A Fighting Chance?

Defense Dept. Cashes In On Overseas Slot Machines While Problem Gambling Among Military Personnel Is Largely Undiagnosed

Ashley Lisenby Ashley Lisenby
Holly Edgell Holly Edgell

There are more than 2,000 slot machines on U.S. military bases overseas. (Credit: Pixabay)

In August 2018, President Trump signed into law the National Defense Authorization Act (NDAA), to fund the nation’s military operations for the 2019 fiscal year. It includes a provision that has been absent for about 15 years: required problem-gambling screening for members of the Armed Forces.

The National Council on Problem Gambling (NCPG) says about 56,000 active-duty military personnel are problem gamblers out of more than a million service men and women. The Department of Defense (DoD) reports about 120 active military sought treatment in 2017. About 10 percent of veterans using Veterans Affairs services are problem gamblers, according to the NCPG.

Problem Gambling or gambling addiction

Gambling behavior patterns that compromise, disrupt or damage personal, family or vocational pursuits. Characterized by an increasing preoccupation with gambling, a need to bet more money more frequently, restlessness or irritability when attempting to stop and “chasing” losses. National Council on Problem Gambling

Members of the Armed Forces serving overseas don’t have far to look to find ways to gamble. There are about 2,000 slot machines (not 3,000 as some have reported) on more than 60 overseas bases. The DoD generates $100 million each year from active-duty military personnel playing on those slot machines.

None of the money goes toward problem-gambling treatment.

Who serves?

  • There are 1.2 million active-duty military
  • Racial and ethnic minority groups make up 40 percent of active-duty military
Department of Defense

Jessica Maxwell, a spokesperson for the office of the Secretary of Defense, said the slot machines “are provided on military installations overseas as recreational options to eligible morale, welfare and recreation patrons (active duty, family members, DoD civilians, and foreign national civilians). Revenues are returned to programs to support other recreational activities.”

Stateside bases removed slot machines in the 1950s, but bingo is played on 72 out of approximately 418 stateside bases, Maxwell said.

“It’s clear that the Department of Defense in some ways is a large casino operator, given that they have thousands of slot machines on our overseas bases in addition to a tremendous amount of on-post bingo throughout the continental United States,” said Keith Whyte, NCPG executive director.


Greater Risk

Screening questions to detect problem gambling in the military were discontinued in the early 2000s. The NCPG has lobbied ever since to restore those questions, because military personnel tend to be at greater risk for problem gambling than some other groups.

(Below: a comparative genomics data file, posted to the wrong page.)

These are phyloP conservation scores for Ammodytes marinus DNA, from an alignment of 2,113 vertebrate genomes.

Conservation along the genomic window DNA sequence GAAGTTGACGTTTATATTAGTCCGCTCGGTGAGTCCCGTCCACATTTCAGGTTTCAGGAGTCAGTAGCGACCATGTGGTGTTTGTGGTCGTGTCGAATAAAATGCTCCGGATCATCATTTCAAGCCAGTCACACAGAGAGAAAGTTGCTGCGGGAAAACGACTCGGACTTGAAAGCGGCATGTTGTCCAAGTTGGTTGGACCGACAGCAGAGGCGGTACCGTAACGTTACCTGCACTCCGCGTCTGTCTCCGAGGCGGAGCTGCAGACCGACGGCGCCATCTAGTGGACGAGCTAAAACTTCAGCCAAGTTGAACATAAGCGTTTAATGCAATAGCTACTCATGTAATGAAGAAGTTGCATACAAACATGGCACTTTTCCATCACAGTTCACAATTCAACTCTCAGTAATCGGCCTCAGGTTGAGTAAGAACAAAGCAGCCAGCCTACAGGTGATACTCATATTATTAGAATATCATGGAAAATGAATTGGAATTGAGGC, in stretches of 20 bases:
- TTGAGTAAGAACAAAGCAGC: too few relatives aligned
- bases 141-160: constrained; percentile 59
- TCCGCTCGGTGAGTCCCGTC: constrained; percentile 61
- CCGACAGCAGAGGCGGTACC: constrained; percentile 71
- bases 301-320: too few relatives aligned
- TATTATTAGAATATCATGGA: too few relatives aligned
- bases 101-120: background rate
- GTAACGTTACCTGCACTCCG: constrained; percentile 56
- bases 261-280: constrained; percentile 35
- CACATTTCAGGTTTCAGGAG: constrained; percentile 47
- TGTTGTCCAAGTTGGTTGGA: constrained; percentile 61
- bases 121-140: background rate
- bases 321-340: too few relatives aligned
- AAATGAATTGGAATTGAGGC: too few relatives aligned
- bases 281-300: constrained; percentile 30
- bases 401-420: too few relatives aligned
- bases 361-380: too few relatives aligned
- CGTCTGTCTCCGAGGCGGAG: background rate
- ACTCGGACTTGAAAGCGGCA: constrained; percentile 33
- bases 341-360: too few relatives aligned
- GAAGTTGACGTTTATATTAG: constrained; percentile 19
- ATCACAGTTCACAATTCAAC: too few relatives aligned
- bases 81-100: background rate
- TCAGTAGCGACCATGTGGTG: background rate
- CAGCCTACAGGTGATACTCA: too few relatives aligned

Maxwell contradicted the assertion about risk and said screening questions were discontinued “because the prevalence of the condition in the military population was low.”

The screening questions are back now, in part, said Maxwell, because “problem gambling often heralds other treatable addictions and mental-health conditions. Additionally, problem gambling is a security threat inasmuch as sufferers could be compromised by adversaries.”

Today, about 2 million, or 1 percent of adults, in the U.S. are estimated to meet the criteria for pathological (severe) gambling. Another 4 million to 6 million would be considered problem gamblers.

About 2 percent of active military personnel meet the criteria for problem gambling.

“The other important part of screening is that unlike substance abuse or other disorders that have more outward physical signs, gambling addiction is what we often call the hidden addiction,” Whyte said.

Why is gambling addictive?

Gambling can stimulate the brain's reward system much like drugs or alcohol can, leading to addiction. Exactly what causes someone to gamble compulsively isn't well-understood. Like many problems, compulsive gambling may result from a combination of biological, genetic and environmental factors. Mayo Clinic

He said because the military stopped screening, a whole generation has gone undiagnosed and untreated. And military personnel often suffer in silence.

“They don’t want to lose their security clearance,” Whyte said. “They may not even know that what they have is a treatable disorder. A lot of people from the outside think it’s simply bad money management, or you’re immoral for gambling in the first place, or you’re weak because you can’t stop.”

These concerns and others — including separation from a unit or fear if a crime has been committed because of gambling — are reasons the addiction goes unreported in many cases.

Whyte and other advocates say veterans also have higher rates of problem gambling than the rest of the the population. In 2012, he penned a letter to then-U.S. Veterans Affairs leader Secretary Eric Shinseki:

“Gambling addiction is a serious health problem that affects veterans and active duty service members. It is highly co-occurring with other serious conditions and complicates the treatment of those disorders,” the letter reads.

“Despite overwhelming evidence that pathological gambling is common and serious complicating comorbidity, veterans seeking mental health or substance abuse care in VHA are not generally screened for gambling problems nor has problem gambling been integrated into substance use disorder, co-occurring disorder or mental health treatment programs.”

The NDAA provision for screening does not include veterans.


On The Front Lines

The VA hosptial in St. Louis, Missouri. (Credit: St. Louis Public Radio)